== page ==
Richard North, 10/06/2019  

There is one thing you can guarantee about our wonderful British media. Whatever subject it addresses, it will always go for the lowest common denominator.

And so, when the "turd-giver" comes up with an insane scheme for re-opening Brexit negotiations with the EU, the media ignores the detail and picks up on the headline-grabber, his threat to withhold the so-called "divorce bill" – when they can drag themselves away from speculating about who took what drugs.

The fact that Johnson's overall plan is insane, one which would bring our relations with the EU to the point of collapse, goes without comment. This is a catastrophe in the making yet it is so far under the media horizon that you'd have to dig down to Australia to find it.

It's quite helpful, therefore, to have the Financial Times publish a piece headed, "The Tories badly need an honest debate on Brexit", adding that party members "should press leadership candidates on their strategy".

Actually, it's not just (or even) party members who should be pressing the candidates – the media should be playing its role. In fact, if the party members are to make any progress, they need the media using its resources to expose the different agendas.

Oddly enough, the FT piece opens by saying that "the definition of insanity, Einstein reputedly said, is doing the same thing over and over again and expecting a different result". I was thinking of using the same (reputed) quote but thought it too much of a cliché. Nevertheless, the point is made.

Says the FT, as the Conservative party leadership contest kicks off this week, several leading candidates' Brexit strategy boils down to a more robust version of the failed approach that cut short Theresa May's unhappy premiership. Thus, it says, the 120,000 Tory party members who will choose the next prime minister should beware of falling for phoney promises. They risk propelling not just their party but the country towards an even deeper crisis.

The Brexit approach of hardliners such as Johnson, Dominic Raab and Andrea Leadsom, the paper notes, recalls the fabled Briton abroad who believes if only he shouts loudly enough, the foreigners will eventually understand.

Through sheer force of personality - or simply not being Mrs May - and putting the no-deal Brexit threat firmly "on the table", we are told, they will be able to renegotiate the outgoing prime minister's flawed withdrawal deal. Should that prove impossible, they will walk Britain off the plank on 31 October.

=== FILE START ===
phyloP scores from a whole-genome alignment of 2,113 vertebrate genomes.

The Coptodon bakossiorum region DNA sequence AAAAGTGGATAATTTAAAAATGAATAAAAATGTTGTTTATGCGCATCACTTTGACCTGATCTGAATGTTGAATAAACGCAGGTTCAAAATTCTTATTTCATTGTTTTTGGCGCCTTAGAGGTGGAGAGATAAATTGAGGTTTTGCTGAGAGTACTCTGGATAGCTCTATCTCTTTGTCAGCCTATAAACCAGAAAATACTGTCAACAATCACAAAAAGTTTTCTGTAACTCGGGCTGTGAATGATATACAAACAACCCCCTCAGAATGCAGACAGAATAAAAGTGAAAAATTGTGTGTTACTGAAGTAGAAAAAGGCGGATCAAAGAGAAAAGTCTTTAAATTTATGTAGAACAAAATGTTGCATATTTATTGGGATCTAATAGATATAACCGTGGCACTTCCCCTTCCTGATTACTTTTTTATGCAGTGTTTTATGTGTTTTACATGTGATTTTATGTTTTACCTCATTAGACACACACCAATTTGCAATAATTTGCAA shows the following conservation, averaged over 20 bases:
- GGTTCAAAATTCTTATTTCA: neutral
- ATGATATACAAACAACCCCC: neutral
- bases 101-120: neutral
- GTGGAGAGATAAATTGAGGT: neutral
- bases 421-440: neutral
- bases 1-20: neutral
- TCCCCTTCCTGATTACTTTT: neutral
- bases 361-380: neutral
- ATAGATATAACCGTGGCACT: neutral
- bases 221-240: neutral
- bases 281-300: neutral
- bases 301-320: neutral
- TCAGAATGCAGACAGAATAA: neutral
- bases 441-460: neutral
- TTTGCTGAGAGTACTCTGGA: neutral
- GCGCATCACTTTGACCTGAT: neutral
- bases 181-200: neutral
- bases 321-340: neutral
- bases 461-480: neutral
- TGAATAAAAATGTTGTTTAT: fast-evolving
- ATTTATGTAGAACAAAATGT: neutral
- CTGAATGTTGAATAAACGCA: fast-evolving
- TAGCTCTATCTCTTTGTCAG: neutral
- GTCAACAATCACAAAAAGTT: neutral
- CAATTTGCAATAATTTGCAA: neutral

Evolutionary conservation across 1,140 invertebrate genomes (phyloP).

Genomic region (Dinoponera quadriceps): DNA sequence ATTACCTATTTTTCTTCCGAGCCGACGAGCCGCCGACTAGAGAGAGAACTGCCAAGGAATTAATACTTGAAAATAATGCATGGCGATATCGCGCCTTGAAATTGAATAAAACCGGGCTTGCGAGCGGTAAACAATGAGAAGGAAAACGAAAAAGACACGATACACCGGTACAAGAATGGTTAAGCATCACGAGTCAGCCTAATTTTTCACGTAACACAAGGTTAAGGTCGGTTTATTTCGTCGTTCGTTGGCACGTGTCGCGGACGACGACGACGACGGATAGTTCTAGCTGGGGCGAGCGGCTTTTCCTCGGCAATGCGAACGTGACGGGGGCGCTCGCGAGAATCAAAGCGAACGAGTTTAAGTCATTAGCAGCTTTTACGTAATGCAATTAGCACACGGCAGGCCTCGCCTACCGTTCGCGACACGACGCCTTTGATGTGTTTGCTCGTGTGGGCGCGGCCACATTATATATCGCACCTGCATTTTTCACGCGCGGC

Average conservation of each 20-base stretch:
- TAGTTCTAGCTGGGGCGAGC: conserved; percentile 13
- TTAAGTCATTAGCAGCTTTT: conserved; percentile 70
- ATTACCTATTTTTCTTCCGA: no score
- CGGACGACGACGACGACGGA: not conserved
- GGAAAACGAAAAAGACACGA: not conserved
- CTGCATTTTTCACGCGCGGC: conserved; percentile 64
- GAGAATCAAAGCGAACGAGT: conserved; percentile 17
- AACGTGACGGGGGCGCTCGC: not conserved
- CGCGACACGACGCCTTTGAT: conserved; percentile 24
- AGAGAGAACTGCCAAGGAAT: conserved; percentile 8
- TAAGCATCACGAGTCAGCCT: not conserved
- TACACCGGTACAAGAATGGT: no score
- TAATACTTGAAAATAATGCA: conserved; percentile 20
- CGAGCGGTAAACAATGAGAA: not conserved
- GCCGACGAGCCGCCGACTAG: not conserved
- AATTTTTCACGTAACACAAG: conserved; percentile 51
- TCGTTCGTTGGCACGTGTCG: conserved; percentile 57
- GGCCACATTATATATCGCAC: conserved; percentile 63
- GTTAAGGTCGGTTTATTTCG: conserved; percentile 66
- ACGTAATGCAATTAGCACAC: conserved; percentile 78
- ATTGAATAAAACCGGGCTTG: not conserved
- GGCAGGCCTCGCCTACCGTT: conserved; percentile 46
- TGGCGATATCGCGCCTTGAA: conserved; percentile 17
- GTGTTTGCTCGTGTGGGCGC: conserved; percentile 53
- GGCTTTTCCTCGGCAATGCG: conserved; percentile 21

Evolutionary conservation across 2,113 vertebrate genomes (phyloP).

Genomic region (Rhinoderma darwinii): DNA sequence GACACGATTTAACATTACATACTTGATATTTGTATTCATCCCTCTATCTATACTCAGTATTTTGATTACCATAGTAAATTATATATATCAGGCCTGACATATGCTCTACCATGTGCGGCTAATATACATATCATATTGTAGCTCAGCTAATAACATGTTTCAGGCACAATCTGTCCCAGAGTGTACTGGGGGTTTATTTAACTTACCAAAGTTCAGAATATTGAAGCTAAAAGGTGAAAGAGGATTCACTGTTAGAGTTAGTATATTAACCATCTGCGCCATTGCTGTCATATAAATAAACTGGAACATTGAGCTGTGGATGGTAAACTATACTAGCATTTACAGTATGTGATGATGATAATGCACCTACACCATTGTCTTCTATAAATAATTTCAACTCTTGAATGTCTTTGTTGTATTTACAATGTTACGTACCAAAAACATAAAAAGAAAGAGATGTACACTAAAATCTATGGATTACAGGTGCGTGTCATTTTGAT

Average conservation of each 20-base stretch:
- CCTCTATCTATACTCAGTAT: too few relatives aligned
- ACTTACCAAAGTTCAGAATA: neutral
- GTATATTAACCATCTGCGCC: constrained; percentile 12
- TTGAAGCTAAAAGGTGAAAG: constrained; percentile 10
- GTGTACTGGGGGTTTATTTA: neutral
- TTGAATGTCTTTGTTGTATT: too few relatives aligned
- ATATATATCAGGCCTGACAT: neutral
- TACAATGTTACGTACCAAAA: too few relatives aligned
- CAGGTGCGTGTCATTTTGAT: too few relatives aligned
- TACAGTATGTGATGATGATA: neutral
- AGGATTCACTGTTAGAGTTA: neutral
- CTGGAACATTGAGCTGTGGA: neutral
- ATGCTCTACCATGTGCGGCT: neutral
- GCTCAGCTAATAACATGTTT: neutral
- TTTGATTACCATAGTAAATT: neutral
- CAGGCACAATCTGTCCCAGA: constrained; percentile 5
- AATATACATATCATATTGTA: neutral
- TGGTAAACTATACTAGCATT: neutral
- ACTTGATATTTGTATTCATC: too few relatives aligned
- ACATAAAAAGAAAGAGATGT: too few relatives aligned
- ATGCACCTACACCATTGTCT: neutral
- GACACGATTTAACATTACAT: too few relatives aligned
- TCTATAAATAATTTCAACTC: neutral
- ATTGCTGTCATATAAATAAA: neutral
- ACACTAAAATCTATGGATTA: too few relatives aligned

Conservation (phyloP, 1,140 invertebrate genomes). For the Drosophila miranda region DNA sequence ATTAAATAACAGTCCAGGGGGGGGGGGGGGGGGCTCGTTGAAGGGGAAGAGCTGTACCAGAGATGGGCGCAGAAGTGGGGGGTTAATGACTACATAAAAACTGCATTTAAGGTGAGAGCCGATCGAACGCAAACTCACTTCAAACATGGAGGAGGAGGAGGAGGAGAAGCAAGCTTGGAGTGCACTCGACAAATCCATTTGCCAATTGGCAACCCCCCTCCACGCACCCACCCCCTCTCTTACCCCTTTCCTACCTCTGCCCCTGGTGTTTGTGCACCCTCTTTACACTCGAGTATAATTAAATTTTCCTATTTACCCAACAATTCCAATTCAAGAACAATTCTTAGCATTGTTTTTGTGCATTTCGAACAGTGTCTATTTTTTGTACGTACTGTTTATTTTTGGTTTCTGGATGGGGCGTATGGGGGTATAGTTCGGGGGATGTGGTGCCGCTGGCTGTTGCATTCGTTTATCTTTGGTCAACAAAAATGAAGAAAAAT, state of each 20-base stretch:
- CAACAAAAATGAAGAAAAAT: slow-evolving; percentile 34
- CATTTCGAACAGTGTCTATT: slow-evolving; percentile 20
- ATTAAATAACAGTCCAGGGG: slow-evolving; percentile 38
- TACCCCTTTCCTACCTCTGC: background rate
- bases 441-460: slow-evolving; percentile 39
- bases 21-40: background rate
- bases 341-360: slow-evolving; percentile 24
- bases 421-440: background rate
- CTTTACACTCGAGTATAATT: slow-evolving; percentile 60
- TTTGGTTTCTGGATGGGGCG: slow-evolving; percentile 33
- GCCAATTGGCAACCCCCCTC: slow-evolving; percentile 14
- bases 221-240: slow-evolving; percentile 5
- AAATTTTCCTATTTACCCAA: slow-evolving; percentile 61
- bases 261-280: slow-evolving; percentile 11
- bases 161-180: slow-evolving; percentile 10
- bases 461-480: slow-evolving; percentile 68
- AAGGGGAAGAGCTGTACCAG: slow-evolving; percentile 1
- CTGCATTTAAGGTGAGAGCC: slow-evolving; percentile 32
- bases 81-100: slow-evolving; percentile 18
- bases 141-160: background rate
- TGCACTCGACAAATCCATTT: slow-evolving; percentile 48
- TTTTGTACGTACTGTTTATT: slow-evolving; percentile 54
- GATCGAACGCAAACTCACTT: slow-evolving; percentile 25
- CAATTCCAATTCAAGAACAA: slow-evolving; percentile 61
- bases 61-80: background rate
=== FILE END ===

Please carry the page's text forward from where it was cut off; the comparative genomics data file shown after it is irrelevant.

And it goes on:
But we don't need the FT to tell us that neither outcome is achievable. We know full well that there is no time to renegotiate, even if there was a willingness to restart the process. At best, the new prime minister will arrive in Downing Street only in late July. And that will coincide neatly with MPs and Eurocrats hitting the beach.

Then, after the holidays, we have the party conference season in the UK, which lasts into early October. In Brussels, the European Commission will be in its final weeks before changing leadership.

But this is all theoretical. As we all know – and the FT reminds us - the EU-27 has repeatedly declined to reopen the withdrawal agreement and its Irish backstop. Yet Tories consistently underestimate Brussels' determination to ensure Brexit does not reimpose a hard border in Ireland.

There is no reason any new prime minister would be granted concessions that Mrs May could not extract from the system. It is said that EU leaders are readying a tough statement making this clear at a summit this month.

This, of course, will ensure that any of the mad plans from the likes of Johnson - or Raab, for that matter – will be stillborn. For all their blathering and inane posturing, they are wasting their time and our time. They are leading us up a path from which there is no return.

On top of this, we have the House of Commons which, if it has made up its mind on anything, it is that it doesn't want a no-deal Brexit. Again in remind-mode, the FT tells us that speaker John Bercow is insisting no prime minister will be permitted to force through such a departure against parliament's will.

Some believe that an attempt to take us out without a deal would trigger a grave constitutional crisis. That may or may not be the case, but the MP collective has been notoriously slow to understand that no-deal is the default setting. Without positive intervention from the new prime minister, this will happen anyway, regardless of what parliament wants.